The role of a parent of a teenager can feel more like being an Uber driver than an actual caregiver. Because of the coronavirus pandemic, stay-at-home orders are in place and all those events are on hold. While your parenting duties have likely shifted with the recent stay-at-home orders, you are likely wanting to find ways to support teens who feel lost with extra time and limited social interaction.
Teens are missing out on a lot of the things that are very important to them like prom, graduation, school performances, sporting events and social events. While these may not seem as important to adults, they are milestones that teens are looking forward to. If you have a senior in high school, there is probably a lot of sadness about the cancellation of all their “lasts.” Many teens I have talked to feel as though they are mourning a loss. Let them know you hear them and that it is okay to be upset.
Here are some tips to help your teens cope with missing activities:
Validate their feelings
Use active coping strategies to manage any anxiety (e.g., exercise, talking to friends, meditating or doing some deep breathing, writing, drawing)
Try to stay on some type of daily routine
Find ways to keep them engaged and distracted when big emotions take over
Plan activities that they enjoy into their daily routine
If you don’t schedule them, they are less likely to happen!
Help them find ways to be helpful and support the community
Find canned good items in the pantry to donate, virtually tutor a friend or a younger student in the neighborhood or bring groceries to an elderly neighbor. These acts all help build character and will help them appreciate what they do have.
Beyond feeling sad because of what they are missing, teens might also be concerned about the COVID-19 pandemic and what that means for them, their friends and their loved ones.
Here are some tips to talk to your teens about the pandemic:
Start the conversation early and find out what they know.
If you avoid talking about the coronavirus pandemic with your teen it will not make the situation go away or minimize their fears. Invite them to share their thoughts and feelings about what is going on and ask them if they have any specific questions.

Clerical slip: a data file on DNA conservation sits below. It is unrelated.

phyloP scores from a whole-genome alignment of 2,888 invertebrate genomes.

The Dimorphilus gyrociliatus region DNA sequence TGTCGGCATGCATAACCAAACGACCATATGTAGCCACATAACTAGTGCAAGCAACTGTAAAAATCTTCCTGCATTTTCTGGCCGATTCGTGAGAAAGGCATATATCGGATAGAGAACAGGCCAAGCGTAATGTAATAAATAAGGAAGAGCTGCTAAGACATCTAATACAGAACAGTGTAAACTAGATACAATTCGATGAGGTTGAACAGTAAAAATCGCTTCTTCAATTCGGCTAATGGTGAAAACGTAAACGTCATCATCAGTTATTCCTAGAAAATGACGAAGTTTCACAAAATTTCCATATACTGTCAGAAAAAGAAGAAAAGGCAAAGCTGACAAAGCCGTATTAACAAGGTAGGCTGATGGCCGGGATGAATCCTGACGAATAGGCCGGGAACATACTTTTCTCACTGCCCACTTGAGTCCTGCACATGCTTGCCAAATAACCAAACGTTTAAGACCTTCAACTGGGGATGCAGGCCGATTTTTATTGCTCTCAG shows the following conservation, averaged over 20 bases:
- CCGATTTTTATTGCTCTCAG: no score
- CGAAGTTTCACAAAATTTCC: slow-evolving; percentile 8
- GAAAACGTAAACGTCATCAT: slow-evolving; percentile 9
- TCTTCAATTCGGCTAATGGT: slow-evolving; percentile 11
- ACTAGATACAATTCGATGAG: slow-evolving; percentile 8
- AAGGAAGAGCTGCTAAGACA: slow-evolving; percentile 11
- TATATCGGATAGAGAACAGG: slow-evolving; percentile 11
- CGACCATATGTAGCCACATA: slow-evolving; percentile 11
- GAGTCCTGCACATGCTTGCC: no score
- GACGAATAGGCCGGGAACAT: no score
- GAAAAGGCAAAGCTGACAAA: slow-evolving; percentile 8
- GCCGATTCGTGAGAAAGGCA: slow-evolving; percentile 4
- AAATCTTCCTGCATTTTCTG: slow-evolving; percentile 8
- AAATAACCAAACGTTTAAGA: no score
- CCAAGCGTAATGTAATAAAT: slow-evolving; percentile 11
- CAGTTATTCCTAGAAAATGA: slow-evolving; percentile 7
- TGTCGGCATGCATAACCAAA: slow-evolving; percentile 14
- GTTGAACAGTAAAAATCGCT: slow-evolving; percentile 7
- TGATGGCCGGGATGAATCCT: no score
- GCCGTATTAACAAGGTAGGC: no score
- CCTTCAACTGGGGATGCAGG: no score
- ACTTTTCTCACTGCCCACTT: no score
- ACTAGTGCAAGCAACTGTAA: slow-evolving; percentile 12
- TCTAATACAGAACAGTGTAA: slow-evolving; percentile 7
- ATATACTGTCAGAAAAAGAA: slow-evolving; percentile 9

Be honest and direct.
Teens are very inciteful. They live in a time when school-shooting drills occur regularly, and our older teens were born in the age of 9/11. Sadly, they have already experienced scary things. Talk to your teen honestly about why the COVID pandemic is serious and what steps the family, state and country are taking to protect people. Share some of the basic facts about the pandemic and cite sources like the Center of Disease Control.
Explain to them why you are following stay-at-home orders.
Teens do well with concrete examples. Explain to them why the family is staying home, and school is cancelled. As good citizens, we are making sure we do everything we can to protect those who are at greater risk from the virus and to help the medical community.
Let them know it is normal to be worried.
Take the time to let them know it is completely normal and okay to be worried about what is going on. If we take the “put on a brave face” or “there is no crying in baseball” approach, we risk pushing our teens away and having them internalize all the scary thoughts they are already having. Invite your teens to share with you if their worries get too big or if they are getting to difficult to manage, then seek help.
A great tip for having great conversations with your teen is to sit side-by-side rather than sitting face-to-face when you are talking with them. Take a walk with your teen and just start a normal conversation. You may be surprised what they talk about when they are feeling more relaxed.
Help them to be more knowledgeable consumers.
The recent barrage of media coverage of COVID-19 has led to a lot of false information, which thrives on the internet. Talk to your teen about how to tell whether information is coming from a reliable source, one that is researched or fact-based, or whether it is an opinion or anecdote. Use the opportunity to do some research together.
Connect teens with supports.
Don’t feel as a parent you must tackle all this alone. Teens normally get information from a variety of sources. Encourage teens to talk to their faith leaders, if applicable, teachers, therapists and/or counselors about their worries. Many mental health providers are using telemedicine for virtual visits to help teens cope.
Offer them opportunities for choice and decision making.
During difficult times, we all need to make conscious efforts to focus on the things we do have control over. Remind your teen that they do have control over some things and that making decisions can be empowering.
Remind them you are the adult.
Teens often worry about friends and family members the most. Remind them, as the parent, you are responsible for the family’s well-being and are taking steps to keep everyone safe. Let them know it is their job to do what they can to keep themselves well, help their neighbors when they can and keep learning.
The biggest thing to remember for your teen, and for you, as a parent, is that this is new for all of us. We are all learning but use this time to connect with your teen and help them through. Grace and empathy need to be pillars in all our homes at this time. We can do this!
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